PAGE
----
With reporting from Amin Isaac
Three former executives of Al Jazeera Children’s Channel (JCC) returned to a Doha courtroom Tuesday, more than two years after being fired from their positions and issued a travel ban amid accusations of financial impropriety.
During the hearing, officials from Qatar’s State Audit Bureau testified that they found insufficient supporting documentation for several travel claims and that former manager Mahmoud Bouneb signed dozens of contracts over an eight-year period without obtaining the required co-signature of a board member.
However, they said they found no evidence that any money went missing or was improperly spent. Bouneb – a Tunisian-Canadian who appeared in court with Moroccan Malika Alouane, his wife and former programming director of the station, as well as Palestinian Haitham Qudaih, a former cost controlling manager – called the ongoing proceedings “shameful.”
While admitting in an interview with Doha News to “administrative transgressions,” the 58-year-old said he always operated within the appropriate framework and that none of his actions came close to criminality.
“There were no clear violations,” he said.
Bouneb attributed his mistakes to the stress of managing a TV studio with a heavy production schedule.
“Sometimes, you need to make a decision on the spot.”
After eight years with the station, he and roughly 30 members of the channel’s senior staff were terminated. In short order, a travel ban was placed on several of those who were sacked. They have since been lifted, except on Bouneb, Alouane and Qudaih.
Bouneb said the three stand accused of mismanaging approximately QR3.1 million (US$851,460) over eight years.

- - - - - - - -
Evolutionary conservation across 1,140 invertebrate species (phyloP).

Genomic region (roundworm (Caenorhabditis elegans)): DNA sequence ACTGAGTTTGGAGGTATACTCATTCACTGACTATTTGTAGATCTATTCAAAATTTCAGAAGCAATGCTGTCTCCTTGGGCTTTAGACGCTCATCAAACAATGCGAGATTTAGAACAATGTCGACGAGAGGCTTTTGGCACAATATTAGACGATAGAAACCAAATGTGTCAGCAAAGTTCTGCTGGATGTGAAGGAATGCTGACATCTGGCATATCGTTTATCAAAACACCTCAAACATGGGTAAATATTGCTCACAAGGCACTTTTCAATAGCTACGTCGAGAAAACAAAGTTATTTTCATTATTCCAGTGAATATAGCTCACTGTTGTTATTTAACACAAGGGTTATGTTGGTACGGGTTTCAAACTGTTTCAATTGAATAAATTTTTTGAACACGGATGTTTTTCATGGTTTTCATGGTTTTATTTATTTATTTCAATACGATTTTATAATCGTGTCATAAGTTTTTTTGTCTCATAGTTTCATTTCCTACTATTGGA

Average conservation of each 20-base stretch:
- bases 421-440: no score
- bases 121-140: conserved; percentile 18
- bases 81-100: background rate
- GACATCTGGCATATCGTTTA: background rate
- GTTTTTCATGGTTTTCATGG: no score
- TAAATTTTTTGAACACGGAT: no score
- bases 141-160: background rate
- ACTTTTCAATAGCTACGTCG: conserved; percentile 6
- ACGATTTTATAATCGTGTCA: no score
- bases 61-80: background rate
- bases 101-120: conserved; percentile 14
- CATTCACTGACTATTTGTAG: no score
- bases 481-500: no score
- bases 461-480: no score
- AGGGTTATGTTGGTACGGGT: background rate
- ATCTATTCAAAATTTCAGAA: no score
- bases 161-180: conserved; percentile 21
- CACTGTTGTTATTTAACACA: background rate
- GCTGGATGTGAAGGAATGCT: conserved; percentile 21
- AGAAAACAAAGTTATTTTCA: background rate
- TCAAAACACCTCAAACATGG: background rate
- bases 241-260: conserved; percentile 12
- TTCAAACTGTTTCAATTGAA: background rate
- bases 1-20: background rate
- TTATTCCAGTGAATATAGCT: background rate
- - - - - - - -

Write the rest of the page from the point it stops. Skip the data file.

Last year, separate investigations by the Qatar National Audit Bureau and accounting firm Ernst & Young cleared the trio of any criminal wrongdoing. The E&Y report stated:
“The committee concludes that what was possible to note from the inspection was that there are some administrative misconducts.
However, there is no way to say that the Channel’s employees, whose names appear in the claim, have committed any embezzlement crimes or harmed intentionally the Channel funds.”
Nevertheless, the three, who have not been jailed, were formally charged earlier this year (see timeline).
Contracts valued at more than US$1 million (QR3.64 million) required the signatures of both Bouneb and a member of the JCC board. However, National Audit Bureau investigators found 62 contracts that lacked a second signature.
Bouneb said most of these related to the station’s satellite uplink, staff housing or commissioned programs. In many cases, they were time-sensitive arrangements that would have been jeopardized if there was a delay in finalizing the agreement, he said, adding that it was not always possible to obtain a second signature in a timely manner.
Bouneb argued his actions were “needed” and that the contracts were examined in annual external audits as well as regular financial reviews by the board.
“If there were problems during the eight years of my management, would they not have been raised before now?”
National Audit Bureau investigators also examined Bouneb’s travel claims and found that all expenses were supported by receipts and that in most cases, the justification for trips were properly documented. In a few cases, however, a form explaining the purpose of the trip was not filed.
Bouneb told Doha News that his office almost always filled out the proper paperwork and that any missing forms were “exceptions.”
It was also suggested during Tuesday’s four-and-a-half-hour hearing that Alouane kept possession of a company-provided residence while collecting a housing allowance that she started receiving after the couple got married.
Bouneb called that accusation “nonsense.” He said Alouane, 45, moved into his villa after they married and informed the channel’s human resources department that her residence was vacant.
“What is the use of keeping two houses in the same compound?” he asked.
The trio’s next court hearing is scheduled for Dec. 26. In the meantime, they remain unable to leave or work in Qatar due to kafala system rules, which is taking its financial toll.
Qudaih, 37, told Doha News in September that he had already depleted his savings, while Bouneb said he has cashed in his pension in Switzerland, where he was based for 17 years.
Bouneb said that from his perspective, more than a decade of “loyalty and full transparency” to Qatar has been answered with an “immoral” prosecution lacking any serious allegations of criminality.
“No fraud, no embezzlement, nothing,” he said. “They’ve taken two years of our lives.”